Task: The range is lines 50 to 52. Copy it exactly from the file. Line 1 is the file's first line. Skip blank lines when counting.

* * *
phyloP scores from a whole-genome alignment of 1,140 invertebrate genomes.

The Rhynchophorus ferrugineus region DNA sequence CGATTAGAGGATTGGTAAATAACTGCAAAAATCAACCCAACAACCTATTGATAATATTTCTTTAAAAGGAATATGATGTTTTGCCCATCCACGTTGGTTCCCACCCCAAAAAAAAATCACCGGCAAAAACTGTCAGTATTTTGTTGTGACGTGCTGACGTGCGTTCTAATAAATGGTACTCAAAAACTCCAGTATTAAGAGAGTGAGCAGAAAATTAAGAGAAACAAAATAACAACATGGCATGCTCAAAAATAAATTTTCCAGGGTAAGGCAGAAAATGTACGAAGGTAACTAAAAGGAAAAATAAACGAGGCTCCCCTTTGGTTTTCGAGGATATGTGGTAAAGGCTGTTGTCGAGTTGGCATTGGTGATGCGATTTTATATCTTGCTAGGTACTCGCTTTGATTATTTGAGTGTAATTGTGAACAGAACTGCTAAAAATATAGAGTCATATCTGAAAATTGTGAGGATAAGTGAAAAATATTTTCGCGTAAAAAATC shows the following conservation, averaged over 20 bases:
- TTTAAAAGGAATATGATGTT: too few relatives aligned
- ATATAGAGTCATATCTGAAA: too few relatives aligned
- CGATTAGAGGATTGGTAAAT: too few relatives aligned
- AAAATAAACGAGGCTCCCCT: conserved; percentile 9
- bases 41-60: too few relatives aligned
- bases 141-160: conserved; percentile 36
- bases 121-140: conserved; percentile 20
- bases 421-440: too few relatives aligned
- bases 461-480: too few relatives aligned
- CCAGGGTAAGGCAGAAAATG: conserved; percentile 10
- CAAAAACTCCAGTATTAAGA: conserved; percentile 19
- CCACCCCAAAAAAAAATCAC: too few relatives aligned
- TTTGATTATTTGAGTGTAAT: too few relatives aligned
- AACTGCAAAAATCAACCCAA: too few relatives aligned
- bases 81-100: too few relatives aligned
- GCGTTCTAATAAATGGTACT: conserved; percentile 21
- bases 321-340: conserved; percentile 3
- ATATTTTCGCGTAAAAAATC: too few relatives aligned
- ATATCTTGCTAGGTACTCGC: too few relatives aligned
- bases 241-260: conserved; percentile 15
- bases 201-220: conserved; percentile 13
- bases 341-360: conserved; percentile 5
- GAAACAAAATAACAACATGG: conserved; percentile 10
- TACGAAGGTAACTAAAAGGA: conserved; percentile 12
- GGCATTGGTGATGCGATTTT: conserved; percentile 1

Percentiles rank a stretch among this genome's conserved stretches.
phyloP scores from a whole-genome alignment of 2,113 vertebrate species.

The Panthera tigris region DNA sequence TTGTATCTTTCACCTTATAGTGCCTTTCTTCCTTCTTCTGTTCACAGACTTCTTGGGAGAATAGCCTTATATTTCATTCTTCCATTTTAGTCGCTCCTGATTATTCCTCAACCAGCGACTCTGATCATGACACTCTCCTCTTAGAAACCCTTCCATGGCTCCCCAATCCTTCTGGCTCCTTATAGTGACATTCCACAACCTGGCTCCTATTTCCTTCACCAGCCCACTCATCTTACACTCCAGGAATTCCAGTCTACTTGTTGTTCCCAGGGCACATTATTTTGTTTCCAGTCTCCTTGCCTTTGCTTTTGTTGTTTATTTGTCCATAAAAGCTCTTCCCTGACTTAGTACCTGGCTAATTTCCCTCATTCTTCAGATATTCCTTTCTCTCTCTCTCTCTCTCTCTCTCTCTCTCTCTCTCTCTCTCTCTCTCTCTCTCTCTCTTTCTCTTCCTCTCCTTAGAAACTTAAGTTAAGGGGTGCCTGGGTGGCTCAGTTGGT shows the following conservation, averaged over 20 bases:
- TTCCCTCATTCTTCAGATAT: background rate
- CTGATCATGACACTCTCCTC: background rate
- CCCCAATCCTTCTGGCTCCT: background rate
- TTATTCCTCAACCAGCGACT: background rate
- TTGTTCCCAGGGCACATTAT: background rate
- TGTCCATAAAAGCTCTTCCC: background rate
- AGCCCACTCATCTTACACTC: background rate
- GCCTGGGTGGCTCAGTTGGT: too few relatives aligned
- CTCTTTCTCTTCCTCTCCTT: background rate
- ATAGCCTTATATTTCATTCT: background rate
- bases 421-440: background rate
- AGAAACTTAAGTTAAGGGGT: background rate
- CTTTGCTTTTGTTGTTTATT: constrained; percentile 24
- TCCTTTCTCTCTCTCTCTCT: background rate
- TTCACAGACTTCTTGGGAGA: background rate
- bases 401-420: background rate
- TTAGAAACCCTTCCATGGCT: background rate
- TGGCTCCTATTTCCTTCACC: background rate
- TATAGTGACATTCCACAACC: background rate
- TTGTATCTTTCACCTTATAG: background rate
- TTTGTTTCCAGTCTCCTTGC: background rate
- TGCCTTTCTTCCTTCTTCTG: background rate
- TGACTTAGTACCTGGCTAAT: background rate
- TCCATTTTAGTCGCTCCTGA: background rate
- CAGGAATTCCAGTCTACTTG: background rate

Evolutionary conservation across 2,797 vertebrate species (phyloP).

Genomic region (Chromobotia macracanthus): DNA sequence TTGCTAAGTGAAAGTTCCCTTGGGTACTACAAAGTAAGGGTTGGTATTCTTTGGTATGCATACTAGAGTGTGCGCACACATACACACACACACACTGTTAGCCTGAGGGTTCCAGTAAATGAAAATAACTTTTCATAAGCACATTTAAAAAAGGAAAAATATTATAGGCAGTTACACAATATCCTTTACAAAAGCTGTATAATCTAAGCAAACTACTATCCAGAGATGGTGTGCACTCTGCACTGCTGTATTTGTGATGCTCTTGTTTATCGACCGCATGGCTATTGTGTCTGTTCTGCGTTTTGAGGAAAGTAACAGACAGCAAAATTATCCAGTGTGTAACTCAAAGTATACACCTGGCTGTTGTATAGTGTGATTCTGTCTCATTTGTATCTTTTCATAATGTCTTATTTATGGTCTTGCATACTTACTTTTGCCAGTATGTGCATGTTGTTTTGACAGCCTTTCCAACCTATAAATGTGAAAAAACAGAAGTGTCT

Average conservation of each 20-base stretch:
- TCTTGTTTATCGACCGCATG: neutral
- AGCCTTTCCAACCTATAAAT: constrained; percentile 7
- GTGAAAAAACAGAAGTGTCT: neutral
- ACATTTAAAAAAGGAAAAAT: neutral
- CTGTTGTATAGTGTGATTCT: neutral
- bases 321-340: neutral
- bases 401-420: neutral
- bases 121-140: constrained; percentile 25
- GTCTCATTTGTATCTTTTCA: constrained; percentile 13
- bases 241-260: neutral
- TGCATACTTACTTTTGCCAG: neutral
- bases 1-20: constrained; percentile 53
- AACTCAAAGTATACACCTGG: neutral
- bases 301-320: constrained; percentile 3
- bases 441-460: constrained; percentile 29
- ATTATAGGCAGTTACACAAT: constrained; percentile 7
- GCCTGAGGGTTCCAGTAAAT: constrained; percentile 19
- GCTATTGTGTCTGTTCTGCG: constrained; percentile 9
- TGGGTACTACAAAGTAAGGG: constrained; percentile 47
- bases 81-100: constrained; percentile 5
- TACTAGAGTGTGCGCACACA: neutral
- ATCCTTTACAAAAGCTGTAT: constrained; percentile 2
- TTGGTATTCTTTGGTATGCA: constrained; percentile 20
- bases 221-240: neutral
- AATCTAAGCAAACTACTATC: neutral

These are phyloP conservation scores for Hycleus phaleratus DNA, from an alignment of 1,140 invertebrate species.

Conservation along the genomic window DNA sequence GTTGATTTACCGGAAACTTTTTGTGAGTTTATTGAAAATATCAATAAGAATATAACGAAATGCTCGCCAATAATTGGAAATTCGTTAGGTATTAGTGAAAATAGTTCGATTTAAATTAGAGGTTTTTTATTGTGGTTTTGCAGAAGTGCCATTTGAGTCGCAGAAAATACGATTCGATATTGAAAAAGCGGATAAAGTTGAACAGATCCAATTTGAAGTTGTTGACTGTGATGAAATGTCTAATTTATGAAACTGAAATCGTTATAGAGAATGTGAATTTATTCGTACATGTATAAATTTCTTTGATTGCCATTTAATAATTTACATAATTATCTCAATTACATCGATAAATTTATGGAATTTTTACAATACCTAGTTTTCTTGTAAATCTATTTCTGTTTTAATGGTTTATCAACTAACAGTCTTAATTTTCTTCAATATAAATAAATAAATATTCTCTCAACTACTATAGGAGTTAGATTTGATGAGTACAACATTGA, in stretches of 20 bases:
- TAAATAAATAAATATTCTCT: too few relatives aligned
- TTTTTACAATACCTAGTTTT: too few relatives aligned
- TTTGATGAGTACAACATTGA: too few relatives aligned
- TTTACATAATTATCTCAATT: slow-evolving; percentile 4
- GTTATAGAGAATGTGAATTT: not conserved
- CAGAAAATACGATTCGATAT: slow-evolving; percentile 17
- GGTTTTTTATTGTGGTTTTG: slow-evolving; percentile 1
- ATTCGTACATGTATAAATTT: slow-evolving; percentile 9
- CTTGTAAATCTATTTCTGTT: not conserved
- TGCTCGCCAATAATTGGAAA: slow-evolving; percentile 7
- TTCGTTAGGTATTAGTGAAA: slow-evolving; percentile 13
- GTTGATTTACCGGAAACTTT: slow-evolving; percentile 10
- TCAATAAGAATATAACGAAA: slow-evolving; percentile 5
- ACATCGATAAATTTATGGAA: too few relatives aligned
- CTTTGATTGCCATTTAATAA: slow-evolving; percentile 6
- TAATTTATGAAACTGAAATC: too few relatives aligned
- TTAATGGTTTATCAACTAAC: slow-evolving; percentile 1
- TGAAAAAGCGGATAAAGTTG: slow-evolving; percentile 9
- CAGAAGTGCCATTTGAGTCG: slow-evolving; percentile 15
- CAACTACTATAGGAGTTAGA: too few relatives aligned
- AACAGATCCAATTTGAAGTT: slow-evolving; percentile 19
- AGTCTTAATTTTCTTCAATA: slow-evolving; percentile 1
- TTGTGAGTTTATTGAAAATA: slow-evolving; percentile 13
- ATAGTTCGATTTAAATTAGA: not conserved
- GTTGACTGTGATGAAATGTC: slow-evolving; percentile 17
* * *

- TTGTATCTTTCACCTTATAG: background rate
- TTTGTTTCCAGTCTCCTTGC: background rate
- TGCCTTTCTTCCTTCTTCTG: background rate